Thursday, June 9, 2016

Murder at Lunt and Clark, Part 1

September 2, 1945

At 11 p.m. Detectives George Hellstern and his partner Charles Brady were walking down Clark Street in the Rogers Park neighborhood of Chicago.  Earlier that day, Japan had formally surrendered to the Allies, ending WWII, and, while the celebrations were more subdued than they had been a few weeks earlier, the atmosphere in Rogers Park was cheerful on that cool autumn night. A waning crescent moon could be seen in the cloudy skies.

Crosses indicate where the detectives fell.  The arrow shows the route of the assailant.

A- Police Station, B- Peeping Tom, C- Shooting

The detectives had been sent to investigate a report of a "Peeping Tom" at 7022 N. Paulina. Since the police station was then located at southeast corner of Clark and Estes (a topic of a previous blog post), the detectives walked south along Clark Street. It was the end of their shift, and they probably intended to head home after taking a statement.

At Lunt and Clark, they saw a man in front of the corner drug store with a dirty face and a glove on his left hand.  Detectives Hellstern and Brady crossed to the southeast corner and identified themselves as police officers.   In response, the man pulled out a revolver and began to fire.  Detective Hellstern was hit.  He managed to fire three bullets at the man before dying on the sidewalk.  Detective Brady was also hit.  He fired two shots at the man as he fled down Lunt Avenue.  In less than a minute the violent exchange was over. 

Unobserved at the time, a black car across the street started up and drove away.

Charles Brady, 36
Paul McMahon, a friend of Detective Brady, heard the gunfire and ran to the intersection.  Brady handed him his gun and told him to shoot at the suspect.  McMahon ran half a block east on Lunt and fired once into a dark alley.  He never saw the face of the assailant.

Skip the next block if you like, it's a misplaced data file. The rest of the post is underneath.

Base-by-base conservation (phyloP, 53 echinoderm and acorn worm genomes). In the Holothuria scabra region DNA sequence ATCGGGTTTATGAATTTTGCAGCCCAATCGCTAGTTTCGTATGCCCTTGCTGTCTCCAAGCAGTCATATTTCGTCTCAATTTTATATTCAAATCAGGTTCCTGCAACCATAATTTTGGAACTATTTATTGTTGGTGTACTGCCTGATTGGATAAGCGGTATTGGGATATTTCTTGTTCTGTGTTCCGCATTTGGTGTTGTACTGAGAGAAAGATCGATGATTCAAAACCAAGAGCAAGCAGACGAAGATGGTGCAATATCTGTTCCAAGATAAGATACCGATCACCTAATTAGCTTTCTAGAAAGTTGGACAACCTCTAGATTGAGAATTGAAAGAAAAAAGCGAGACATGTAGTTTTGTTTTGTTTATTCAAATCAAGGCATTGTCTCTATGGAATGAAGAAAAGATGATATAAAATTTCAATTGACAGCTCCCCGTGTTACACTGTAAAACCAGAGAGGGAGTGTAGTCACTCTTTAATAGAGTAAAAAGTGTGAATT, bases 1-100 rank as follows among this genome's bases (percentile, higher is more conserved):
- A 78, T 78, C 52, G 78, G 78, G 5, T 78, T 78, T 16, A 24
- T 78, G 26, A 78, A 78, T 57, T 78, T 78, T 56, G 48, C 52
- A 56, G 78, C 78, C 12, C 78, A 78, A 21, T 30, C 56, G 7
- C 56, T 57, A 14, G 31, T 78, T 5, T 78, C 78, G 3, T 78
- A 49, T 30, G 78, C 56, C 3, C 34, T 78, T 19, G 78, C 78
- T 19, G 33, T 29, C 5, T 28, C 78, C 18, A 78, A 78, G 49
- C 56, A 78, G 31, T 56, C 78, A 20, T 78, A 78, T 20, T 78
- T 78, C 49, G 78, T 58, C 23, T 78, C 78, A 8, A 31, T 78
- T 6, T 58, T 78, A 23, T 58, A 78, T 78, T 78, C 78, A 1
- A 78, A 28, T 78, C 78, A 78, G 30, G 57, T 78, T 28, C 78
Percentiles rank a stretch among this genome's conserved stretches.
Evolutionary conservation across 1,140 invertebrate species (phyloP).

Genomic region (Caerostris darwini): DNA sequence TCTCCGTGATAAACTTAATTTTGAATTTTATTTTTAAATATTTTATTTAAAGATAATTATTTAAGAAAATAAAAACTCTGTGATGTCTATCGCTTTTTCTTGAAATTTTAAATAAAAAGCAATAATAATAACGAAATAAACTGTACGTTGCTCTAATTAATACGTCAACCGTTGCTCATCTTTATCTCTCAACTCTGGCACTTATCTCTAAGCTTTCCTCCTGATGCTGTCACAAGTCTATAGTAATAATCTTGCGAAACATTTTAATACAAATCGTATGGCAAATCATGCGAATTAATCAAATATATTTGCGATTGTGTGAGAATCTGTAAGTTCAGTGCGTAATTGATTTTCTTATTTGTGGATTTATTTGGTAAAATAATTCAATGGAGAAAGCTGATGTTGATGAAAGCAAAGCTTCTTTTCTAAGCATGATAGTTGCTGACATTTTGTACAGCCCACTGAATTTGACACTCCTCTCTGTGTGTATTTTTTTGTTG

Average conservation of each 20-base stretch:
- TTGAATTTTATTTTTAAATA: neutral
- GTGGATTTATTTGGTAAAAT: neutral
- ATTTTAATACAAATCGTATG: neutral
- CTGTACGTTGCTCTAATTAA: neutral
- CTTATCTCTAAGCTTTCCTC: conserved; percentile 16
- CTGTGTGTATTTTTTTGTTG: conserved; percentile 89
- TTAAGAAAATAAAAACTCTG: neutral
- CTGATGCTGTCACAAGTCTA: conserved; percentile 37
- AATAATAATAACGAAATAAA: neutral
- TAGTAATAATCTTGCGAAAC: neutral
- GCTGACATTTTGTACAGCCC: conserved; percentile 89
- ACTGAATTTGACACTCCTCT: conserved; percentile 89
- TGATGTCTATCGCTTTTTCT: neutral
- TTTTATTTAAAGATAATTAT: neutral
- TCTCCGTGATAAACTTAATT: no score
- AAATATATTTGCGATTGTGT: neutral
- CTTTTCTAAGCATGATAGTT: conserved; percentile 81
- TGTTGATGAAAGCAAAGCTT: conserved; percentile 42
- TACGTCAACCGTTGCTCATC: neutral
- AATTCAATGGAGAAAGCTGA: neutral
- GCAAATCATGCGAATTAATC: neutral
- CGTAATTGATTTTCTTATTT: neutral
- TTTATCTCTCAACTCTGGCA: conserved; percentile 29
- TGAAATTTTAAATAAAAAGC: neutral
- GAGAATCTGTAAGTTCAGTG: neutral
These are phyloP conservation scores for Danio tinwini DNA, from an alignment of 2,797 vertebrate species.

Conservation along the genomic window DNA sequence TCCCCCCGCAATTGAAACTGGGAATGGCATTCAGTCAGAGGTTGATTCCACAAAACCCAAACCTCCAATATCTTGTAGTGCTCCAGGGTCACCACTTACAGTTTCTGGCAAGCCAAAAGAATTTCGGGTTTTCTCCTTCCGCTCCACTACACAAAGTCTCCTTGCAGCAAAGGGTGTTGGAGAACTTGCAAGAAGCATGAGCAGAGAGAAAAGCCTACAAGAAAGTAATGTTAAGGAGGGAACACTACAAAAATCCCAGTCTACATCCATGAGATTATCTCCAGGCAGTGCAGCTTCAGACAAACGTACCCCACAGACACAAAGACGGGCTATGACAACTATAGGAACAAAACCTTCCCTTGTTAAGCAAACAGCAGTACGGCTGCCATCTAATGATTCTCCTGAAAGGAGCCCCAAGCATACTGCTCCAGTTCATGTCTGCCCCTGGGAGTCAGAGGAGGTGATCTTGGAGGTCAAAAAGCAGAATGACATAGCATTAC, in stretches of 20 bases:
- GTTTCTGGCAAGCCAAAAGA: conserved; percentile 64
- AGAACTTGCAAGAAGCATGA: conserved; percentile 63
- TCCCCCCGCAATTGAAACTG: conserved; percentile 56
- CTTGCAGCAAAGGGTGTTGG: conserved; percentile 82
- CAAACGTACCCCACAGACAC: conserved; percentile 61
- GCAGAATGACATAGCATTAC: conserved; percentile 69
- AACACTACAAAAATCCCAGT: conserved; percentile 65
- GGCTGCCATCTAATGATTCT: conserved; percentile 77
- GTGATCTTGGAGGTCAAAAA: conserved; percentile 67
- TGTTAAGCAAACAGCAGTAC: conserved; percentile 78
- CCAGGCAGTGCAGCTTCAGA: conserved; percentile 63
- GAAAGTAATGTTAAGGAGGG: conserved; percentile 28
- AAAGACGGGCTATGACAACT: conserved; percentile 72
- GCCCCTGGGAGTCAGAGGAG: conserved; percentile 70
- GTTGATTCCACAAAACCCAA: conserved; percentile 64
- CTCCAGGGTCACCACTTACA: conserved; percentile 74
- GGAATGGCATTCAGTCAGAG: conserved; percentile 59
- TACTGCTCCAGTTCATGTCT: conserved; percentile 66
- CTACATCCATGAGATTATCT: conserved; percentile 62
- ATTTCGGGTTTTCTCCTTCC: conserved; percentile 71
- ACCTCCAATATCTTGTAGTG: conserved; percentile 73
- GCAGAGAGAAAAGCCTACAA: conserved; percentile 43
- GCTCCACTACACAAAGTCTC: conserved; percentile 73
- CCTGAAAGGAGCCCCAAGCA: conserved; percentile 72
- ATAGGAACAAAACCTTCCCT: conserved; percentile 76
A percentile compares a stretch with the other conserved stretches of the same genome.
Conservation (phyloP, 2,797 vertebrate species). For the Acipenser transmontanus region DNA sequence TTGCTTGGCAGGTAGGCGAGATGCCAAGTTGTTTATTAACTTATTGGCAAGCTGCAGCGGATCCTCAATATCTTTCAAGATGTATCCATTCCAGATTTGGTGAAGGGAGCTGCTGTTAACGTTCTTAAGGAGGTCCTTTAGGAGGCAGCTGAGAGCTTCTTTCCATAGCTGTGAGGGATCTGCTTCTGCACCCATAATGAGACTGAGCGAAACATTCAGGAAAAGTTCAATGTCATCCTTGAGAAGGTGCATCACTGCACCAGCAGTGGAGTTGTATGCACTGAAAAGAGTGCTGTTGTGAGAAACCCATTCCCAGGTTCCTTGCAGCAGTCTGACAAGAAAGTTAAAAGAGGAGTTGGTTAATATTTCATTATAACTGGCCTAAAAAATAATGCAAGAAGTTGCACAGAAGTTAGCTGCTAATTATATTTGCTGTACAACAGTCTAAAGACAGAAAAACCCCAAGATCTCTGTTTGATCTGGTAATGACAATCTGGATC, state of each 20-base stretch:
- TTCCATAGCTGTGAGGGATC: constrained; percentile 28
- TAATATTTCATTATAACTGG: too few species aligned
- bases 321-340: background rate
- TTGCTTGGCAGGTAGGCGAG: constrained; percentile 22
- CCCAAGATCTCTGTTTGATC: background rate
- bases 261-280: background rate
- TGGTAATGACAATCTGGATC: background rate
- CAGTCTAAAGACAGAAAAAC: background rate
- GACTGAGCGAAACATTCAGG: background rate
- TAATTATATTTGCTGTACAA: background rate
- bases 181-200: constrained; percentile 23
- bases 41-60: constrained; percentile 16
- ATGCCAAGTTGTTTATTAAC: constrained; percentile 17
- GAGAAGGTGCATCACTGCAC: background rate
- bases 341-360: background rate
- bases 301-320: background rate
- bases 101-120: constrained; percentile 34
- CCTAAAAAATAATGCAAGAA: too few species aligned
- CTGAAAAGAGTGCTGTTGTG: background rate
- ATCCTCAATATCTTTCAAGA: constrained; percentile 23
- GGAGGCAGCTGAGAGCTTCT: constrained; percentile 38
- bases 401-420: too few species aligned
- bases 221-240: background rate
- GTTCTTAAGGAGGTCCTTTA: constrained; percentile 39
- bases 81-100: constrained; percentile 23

A district patrol wagon crew returning from another assignment was stopped by cries from a gathering crowd. Brady had time to give his account of the incident before he was rushed to St. Francis hospital in Evanston, where he received numerous blood transfusions.  He died 3 ½ hours later.

George Hellstern, 52
Witnesses remained to give their statements to the police, but the shooter was long gone.

Detective Hellstern left behind a wife and two daughters.  Detective Brady a wife and 9 children, with another on the way. 

Soon, the full force of the Chicago Police Department would be directed to this case, resulting in a massive manhunt for the murderer.  Eventually, their police work would reveal one of Chicago’s many networks of organized crime in the 1940s.

Part 2 forthcoming.

The above information is taken from Chicago Tribune articles accessed online through the Chicago Public Library.  Portraits are adapted from published Tribune images.


  1. Wow! You've got me hooked! My dad was living on Lunt at Hamilton about this time.

  2. Great! The story gets much weirder. And sadder.

  3. In my husband's former back yard! Can't wait to read Part 2.

  4. there used to be a plaque on the building that commemorated the two fallen officers.

  5. Sounds like a serial that definitely is worth following

  6. Unfortunately plaques have a tendency to disappear in the neighborhood...

    1. The plaque was still there at least until sometime into the 1990s.